John Kerry said over the weekend that John McCain lacks the judgment to be President, leading the Associated Press to note, quite appropriately, that “it’s probably a good thing McCain rejected overtures from Kerry…to form a bipartisan ticket” in 2004.
But the context of Kerry’s verbal attack is much broader than that.
The story of the McCain-Kerry used to be almost heartwarming, a tale of post-Vietnam reconciliation between two veterans whose experiences led them to remarkably different conclusions about the war and the government that sent them into it. But now it seems like that chapter was never written, and Kerry and McCain are back to being culture war foes, unable to understand one another – and uninterested in trying to.
Let’s go back in time to 1984. McCain, who became the Navy’s liaison to the Senate after returning from his Vietnam imprisonment, had been bitten by the political bug and two years earlier had won a seat in the U.S. House. Kerry had been eyeing a political career much longer (like when he signed his papers “J.F.K” in his boarding school days), but it had been a tough road: a disastrous Congressional bid in 1972 followed by a decade-long exile before his surprise election as Massachusetts’ lieutenant governor in 1982. When Paul Tsongas unexpectedly announced his retirement from the Senate in 1984, Kerry jumped into the race and – in another upset – won the Democratic nomination.
Kerry’s fall race was close. Republican Ray Shamie, who had waged a credible challenge to Ted Kennedy two years earlier, was within a few points of Kerry. Several thousand miles away, the race caught McCain’s attention. Kerry in 1971 had been the leader of a group of Vietnam veterans who had thrown their ribbons and medals onto the White House lawn in protest. McCain had heard about it – when a fellow P.O.W. had tapped the news to him in Morse code. So McCain went to Boston to campaign for Shamie and to blast his fellow veteran Kerry’s sense of patriotism.
"I said he shouldn’t have thrown his medals on the steps, and that I heard about it while I was in prison,” McCain told journalist James Carroll years later.
Kerry won the race anyway, 55 to 45 percent, and the two were forced to coexist as Senate colleagues. But then, in the early ‘90s, the relationship changed – dramatically. Kerry led a Senate select committee that explored the Vietnam POW/MIA issue. McCain was a committee member. They traveled back to Vietnam together and stood, just the two of them, in the same cell where McCain had been held. A friendship, and a bond, was formed. By 1996, when Kerry faced a career-threatening challenge from Massachusetts Governor William Weld, McCain refused to campaign against him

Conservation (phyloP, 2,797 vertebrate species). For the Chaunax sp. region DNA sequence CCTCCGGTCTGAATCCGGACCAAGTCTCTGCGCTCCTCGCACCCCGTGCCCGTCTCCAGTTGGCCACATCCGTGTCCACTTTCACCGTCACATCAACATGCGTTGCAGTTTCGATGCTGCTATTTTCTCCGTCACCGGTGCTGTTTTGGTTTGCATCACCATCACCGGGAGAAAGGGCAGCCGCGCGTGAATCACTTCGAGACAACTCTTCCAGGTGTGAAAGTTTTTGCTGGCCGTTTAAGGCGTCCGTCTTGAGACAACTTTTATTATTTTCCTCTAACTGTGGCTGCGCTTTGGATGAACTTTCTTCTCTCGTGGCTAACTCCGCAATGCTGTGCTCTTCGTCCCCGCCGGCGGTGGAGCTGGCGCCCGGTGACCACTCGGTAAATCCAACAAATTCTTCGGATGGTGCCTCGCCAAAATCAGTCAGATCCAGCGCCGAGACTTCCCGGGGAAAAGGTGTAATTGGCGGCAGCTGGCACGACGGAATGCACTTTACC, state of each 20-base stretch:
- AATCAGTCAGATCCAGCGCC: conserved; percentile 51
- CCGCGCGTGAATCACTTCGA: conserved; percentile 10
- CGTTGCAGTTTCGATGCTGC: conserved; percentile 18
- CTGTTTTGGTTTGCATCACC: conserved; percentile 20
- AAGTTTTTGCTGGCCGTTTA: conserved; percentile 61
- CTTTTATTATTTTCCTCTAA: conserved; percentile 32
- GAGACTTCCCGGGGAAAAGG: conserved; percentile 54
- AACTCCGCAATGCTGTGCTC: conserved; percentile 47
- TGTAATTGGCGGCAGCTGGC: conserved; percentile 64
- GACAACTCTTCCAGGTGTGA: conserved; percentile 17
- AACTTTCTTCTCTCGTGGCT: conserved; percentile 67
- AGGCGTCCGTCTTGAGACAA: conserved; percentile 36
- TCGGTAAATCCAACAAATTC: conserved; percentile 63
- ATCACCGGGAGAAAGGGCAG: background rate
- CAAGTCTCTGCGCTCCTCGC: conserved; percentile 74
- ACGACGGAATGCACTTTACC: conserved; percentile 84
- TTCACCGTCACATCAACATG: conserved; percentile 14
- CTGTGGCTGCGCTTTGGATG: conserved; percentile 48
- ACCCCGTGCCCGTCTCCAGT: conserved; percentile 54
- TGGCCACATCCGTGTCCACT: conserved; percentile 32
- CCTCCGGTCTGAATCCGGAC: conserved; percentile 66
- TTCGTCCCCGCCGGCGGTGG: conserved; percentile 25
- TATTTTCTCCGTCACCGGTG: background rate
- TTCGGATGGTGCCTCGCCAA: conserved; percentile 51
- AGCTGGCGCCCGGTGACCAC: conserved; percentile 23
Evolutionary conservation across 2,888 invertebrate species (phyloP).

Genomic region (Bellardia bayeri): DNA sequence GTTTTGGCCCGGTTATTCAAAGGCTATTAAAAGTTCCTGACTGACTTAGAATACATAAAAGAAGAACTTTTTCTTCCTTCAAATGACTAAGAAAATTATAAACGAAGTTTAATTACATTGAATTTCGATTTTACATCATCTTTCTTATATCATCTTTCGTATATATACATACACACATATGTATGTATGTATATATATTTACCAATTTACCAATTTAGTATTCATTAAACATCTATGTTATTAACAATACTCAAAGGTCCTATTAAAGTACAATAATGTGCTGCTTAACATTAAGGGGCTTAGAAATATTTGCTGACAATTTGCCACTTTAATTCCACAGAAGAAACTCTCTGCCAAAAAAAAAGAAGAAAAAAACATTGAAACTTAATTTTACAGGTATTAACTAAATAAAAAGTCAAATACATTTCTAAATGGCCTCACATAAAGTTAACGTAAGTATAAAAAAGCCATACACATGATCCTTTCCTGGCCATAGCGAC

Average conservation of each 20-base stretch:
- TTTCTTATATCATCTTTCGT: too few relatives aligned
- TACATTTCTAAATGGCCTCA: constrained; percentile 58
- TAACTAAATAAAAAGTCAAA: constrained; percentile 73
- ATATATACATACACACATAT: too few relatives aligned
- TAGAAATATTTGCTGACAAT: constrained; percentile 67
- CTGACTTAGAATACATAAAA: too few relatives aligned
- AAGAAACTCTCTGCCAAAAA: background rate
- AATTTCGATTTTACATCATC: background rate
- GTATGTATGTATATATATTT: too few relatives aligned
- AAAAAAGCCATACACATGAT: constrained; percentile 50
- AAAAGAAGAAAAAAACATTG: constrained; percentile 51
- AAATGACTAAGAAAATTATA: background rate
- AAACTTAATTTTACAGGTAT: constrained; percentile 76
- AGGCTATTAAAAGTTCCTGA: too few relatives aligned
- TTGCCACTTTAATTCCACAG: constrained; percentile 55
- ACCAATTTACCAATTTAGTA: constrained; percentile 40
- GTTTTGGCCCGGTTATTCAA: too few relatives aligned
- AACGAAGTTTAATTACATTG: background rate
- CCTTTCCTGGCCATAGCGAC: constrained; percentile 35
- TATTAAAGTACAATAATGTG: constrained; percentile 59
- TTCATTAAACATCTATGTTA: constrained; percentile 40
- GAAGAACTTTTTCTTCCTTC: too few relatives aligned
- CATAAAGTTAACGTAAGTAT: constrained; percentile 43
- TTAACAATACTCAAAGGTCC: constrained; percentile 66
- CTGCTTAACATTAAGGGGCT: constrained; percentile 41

“I simply would not do such a thing. I couldn’t do that,” he explained.
Undoubtedly, it was this strong and intensely personal connection that led Kerry in 2004 to believe that McCain would be receptive to the talk of running together. McCain had been defamed by George W. Bush in 2000 and remained evidently bitter – but also emboldened. In Bush’s first term, he strayed further and further from the G.O.P. line on issues like tax cuts and the environment. To Kerry, the timing surely seemed perfect for the two honest-to-goodness Vietnam vets to team up against the guy who sat it out in the Texas Air National Guard. (Nor did it hurt that McCain had dropped strong hints he’d be open to an offer from Kerry.)
And that’s about when their relationship peaked. For whatever reason, McCain shot down Kerry’s overtures. (One theory: the story of Kerry’s interest leaked first in the press, forcing McCain – who still wanted to run for President in 2008 – to shoot it down unequivocally in an effort to preserve his standing in the G.O.P.) McCain did offer condemnation of the Swift Boat attacks on Kerry that summer, but he emerged as a relentless campaigner for Bush in the fall.
Since then, they’ve only grown more distant. A decade ago, they regularly teamed up on legislation and appeared together in public frequently, one offering effusive praise of the other. No longer. Last week, the McCain campaign used Bud Day, who was part of the Swift Boat Veterans for Truth in ’04, to attack Wesley Clark. Kerry was irate. Every time he’s asked about the ’04 overtures, McCain strains harder to make clear his low regard for Kerry’s presidential potential.
Kerry and McCain used to be living, breathing symbols of just how far America had come since the most divisive days of Vietnam. It doesn’t seem that way now.